The task of Moneyval is assessing compliance with the principal international standards to counter money laundering and the financing of terrorism and the effectiveness of their implementation, as well as making recommendations to national authorities in respect of necessary improvements to their systems.
- E.g. “Report card on Vatican transparency to be released”, The Guardian, 18 July 2012
- Request by the Principality of Monaco to be evaluated by the Select Committee of Experts on the evaluation of anti-money laundering measures, Rapporteur Group on Legal Co-operation, Council of Europe, 13 May 2002
Money laundering serves to legalise the profits made through criminal activities like drug trafficking, prostitution, illegal arms sales, trafficking in human beings, smuggling, embezzlement, insider trading, bribery, computer fraud etc. Therefore, it is being combated at national as well as international level.
The principal intergovernmental stakeholders in the global fight against money laundering are the United Nations (UN), the Financial Action Task Force (FATF), the European Union (EU) and the Council of Europe.
Between them, they have developed a number of international treaties, protocols, recommendations and directives on this topic and their expert bodies are working closely together.
Council of Europe treaties
Two of the Council of Europe’s treaties focus explicitly on money laundering:
MONEYVAL – the Committee of Experts on the Evaluation of Anti-Money Laundering Measures and the Financing of Terrorism – is the Council of Europe’s chief monitoring instrument in the fight against money laundering.
When it was established in 1997, MONEYVAL was an expert committee subordinated to the Council of Europe’s European Committee on Crime Problems (CDPC). In 2011, however, its status was raised to that of an independent monitoring mechanism within the Council of Europe, answerable directly to the Committee of Ministers.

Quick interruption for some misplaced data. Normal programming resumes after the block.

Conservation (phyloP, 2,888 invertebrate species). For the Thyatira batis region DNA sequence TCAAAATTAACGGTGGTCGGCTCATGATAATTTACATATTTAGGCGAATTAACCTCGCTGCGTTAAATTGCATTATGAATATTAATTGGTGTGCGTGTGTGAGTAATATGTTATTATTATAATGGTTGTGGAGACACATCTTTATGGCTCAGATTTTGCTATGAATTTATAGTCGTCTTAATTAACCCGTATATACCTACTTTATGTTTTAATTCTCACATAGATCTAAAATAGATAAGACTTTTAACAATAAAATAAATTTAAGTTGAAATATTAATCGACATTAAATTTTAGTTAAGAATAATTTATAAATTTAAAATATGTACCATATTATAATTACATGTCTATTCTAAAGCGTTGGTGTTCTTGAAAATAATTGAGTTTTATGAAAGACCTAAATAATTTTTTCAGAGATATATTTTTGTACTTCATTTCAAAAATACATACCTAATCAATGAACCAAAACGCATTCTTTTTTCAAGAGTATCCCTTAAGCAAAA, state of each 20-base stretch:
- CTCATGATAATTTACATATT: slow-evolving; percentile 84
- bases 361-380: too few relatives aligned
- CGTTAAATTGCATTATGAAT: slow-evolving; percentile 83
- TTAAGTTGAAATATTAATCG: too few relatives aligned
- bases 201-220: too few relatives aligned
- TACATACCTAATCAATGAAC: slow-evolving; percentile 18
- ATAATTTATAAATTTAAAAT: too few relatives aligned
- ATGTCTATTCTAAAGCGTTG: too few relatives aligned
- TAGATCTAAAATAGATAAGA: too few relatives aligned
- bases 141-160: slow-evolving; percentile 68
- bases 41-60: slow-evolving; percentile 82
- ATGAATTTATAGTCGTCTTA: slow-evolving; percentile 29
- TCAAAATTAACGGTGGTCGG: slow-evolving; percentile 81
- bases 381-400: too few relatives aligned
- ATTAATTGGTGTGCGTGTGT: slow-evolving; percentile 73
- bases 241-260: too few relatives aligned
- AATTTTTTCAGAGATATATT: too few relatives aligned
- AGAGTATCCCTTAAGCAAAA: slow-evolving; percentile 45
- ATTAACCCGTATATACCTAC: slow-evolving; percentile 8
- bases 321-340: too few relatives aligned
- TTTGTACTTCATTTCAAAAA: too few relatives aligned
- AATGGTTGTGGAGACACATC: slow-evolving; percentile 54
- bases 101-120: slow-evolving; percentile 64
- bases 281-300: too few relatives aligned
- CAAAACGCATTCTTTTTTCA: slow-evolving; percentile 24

Each signatory state is entitled to appoint up to three experts to MONEYVAL. The Financial Action Task Force (FATF) appoints two. All representatives have to be experts in either legal-, financial- or law enforcement matters.
Several non-member states of the Council of Europe, a number of UN bodies as well as organisations like, for example, INTERPOL, the European Commission of the EU or the World Bank have observer status with MONEYVAL and are entitled to send a representative each to the plenary meetings taking place in Strassburg 3-4 times a year.
The Bureau acts as a board to MONEYVAL and as such prepares the work of the Committee. It consists of a Chairperson and a Vice-Chairperson, elected for a period of two years, as well as further three elected members. The Bureau is assisted in all matters by a Secretariat, headed by an Executive Secretary.
MONEYVAL is entrusted with the task of assessing member state’s compliance with the principal international standards to counter money laundering and the financing of terrorism as well as the effectiveness of their implementation.
Furthermore, it is asked to provide recommendations to national authorities in respect of necessary improvements to their systems. Finally, it is to help improve the capacities of national authorities to fight money laundering and the financing of terrorism more effectively through
MONEYVAL carries out its evaluations in rounds and has started its 5th round in 2015. The Rules of Procedure are being defined specifically for each round.
Several evaluations are conducted each year by multidisciplinary teams composed typically of 4 experts – a legal expert, two financial experts and a law enforcement expert – and assisted by a member of the MONEYVAL Secretariat.
In order to find out as much as possible about the approach taken by a state with regard to fighting money laundering and terrorist financing, the team meets on site with practitioners from ministries, tax-, judicial- and law enforcement bodies, customs, financial intelligence units, banks and currency exchange bureaus as well as lawyers, notaries, insurance brokers, auditors, traders in precious metals and stones etc. for in-depth talks.
On behalf of the Committee of Ministers, MONEYVAL publishes an annual report on its activities, which is made available to the public.